Classical Indian astronomy documented in literature spanning the Maurya (Vedanga Jyotisha, ca. 5th century BCE) to the Mughal (such as the 16th century Kerala school) periods.

The first named authors writing treatises on astronomy emerge from the 5th century CE, the date when the classical period of Indian astronomy can be said to begin. Besides the theories of Aryabhata in the Aryabhatiya and the lost Arya-siddhānta, we find the Pancha-Siddhāntika of Varahamihira. From this time on, we find a predominance of geocentric models, and possibly heliocentric models, in Indian astronomy, in contrast to the “Merucentric” astronomy of Puranic, Jaina and Buddhist traditions whose actual mathematics has been largely lost and only fabulous accounts remain.[citation needed]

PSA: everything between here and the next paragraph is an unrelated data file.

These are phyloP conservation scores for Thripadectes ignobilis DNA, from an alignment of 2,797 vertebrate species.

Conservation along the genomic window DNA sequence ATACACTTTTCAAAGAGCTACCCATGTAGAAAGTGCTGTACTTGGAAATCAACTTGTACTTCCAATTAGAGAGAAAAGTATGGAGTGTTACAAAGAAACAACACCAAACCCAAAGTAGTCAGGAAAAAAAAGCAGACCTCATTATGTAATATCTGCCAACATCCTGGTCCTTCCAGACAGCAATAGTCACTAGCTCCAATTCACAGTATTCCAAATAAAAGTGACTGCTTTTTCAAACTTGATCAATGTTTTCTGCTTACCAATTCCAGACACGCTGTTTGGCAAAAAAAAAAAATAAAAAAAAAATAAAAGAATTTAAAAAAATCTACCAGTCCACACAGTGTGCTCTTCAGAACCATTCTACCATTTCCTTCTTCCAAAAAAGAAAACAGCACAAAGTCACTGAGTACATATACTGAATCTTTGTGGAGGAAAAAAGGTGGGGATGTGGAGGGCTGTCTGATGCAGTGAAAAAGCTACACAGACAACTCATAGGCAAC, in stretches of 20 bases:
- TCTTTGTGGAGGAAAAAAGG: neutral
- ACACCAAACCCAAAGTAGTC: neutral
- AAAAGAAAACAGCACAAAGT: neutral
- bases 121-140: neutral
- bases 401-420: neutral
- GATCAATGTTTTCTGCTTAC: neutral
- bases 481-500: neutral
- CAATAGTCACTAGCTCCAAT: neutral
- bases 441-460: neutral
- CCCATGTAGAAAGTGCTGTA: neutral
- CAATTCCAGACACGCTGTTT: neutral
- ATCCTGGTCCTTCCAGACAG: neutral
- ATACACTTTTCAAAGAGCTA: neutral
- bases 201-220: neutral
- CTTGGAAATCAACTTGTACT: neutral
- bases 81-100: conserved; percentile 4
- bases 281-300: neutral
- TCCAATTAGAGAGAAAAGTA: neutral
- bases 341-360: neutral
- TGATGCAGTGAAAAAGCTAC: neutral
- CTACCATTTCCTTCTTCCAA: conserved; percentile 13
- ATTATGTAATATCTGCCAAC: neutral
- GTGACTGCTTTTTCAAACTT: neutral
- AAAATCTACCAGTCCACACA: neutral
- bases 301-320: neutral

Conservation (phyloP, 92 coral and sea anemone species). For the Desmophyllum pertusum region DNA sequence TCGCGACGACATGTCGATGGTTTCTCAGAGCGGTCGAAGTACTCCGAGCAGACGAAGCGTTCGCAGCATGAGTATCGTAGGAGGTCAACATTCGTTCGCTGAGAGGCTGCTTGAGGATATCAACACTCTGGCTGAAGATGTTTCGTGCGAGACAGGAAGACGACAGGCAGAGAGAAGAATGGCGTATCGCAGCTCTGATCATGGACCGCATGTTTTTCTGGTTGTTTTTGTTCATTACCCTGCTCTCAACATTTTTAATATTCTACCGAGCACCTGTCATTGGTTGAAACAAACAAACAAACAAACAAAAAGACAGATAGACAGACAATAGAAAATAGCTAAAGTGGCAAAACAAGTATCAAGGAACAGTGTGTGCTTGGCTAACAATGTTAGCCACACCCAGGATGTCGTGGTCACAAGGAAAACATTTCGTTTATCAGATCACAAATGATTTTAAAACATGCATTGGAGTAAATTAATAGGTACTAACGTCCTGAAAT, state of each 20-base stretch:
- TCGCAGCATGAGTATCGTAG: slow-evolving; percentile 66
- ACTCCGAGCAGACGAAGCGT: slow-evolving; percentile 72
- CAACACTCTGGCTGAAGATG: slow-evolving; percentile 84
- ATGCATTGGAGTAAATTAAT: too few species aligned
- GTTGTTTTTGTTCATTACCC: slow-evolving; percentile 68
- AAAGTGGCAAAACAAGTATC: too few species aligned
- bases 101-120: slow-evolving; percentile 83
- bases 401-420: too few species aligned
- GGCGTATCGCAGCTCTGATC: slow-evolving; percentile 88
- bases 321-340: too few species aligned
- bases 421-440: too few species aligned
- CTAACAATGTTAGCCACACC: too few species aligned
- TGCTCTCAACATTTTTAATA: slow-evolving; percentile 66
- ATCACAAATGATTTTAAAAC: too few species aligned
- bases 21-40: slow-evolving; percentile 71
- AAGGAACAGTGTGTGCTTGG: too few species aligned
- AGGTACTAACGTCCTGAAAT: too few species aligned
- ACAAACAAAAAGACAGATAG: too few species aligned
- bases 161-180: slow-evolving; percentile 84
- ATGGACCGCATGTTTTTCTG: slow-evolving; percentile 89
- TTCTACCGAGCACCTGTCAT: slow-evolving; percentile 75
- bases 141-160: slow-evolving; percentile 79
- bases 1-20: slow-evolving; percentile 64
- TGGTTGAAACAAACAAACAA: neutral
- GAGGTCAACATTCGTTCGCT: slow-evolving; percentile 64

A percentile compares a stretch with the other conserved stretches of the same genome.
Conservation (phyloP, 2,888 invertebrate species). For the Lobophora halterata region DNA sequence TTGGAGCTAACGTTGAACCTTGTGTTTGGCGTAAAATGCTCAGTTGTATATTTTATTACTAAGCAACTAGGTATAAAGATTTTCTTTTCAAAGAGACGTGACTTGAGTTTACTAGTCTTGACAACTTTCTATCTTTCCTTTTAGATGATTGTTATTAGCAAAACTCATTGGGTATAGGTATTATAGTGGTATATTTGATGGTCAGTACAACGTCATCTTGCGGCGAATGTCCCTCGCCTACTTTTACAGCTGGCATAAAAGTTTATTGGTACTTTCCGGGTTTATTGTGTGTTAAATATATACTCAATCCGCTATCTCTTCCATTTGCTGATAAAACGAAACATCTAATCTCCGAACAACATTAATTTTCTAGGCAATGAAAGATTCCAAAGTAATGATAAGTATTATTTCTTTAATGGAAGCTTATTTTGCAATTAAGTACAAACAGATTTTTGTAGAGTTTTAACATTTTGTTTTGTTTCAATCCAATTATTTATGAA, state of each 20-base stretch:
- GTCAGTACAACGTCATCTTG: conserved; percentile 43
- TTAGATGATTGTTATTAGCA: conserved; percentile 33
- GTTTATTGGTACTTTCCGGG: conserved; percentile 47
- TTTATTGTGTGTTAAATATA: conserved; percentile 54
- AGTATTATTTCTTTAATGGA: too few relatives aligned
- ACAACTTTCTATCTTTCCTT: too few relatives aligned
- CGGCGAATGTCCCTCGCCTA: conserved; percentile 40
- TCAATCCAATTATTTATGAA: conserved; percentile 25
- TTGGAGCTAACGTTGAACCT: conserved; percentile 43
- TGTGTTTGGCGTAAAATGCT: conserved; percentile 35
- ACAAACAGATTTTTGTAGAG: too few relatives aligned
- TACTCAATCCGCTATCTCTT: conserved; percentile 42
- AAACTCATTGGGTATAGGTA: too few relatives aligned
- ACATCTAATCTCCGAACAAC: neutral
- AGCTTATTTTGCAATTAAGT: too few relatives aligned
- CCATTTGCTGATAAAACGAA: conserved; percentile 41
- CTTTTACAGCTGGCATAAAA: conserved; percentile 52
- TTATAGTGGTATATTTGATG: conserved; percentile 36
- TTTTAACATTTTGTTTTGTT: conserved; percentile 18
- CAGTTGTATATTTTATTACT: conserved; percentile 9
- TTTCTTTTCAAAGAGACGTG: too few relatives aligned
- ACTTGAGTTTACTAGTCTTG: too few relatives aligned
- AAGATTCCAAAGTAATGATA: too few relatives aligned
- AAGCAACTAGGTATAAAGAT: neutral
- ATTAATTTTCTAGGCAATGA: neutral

The astronomy and the astrology of ancient India (Jyotisha) is based upon sidereal calculations, although a tropical system was also used in a few cases. For example, Uttarayana (Uttarāyana उत्तरायण) was determined according to a tropical system in the Mahabharata, or by Lagadha in the Vedanga Jyotisha. But even then, sidereal astronomy was the mainstay. Now, even Uttarāyana is determined according to the sidereal system of Hindus.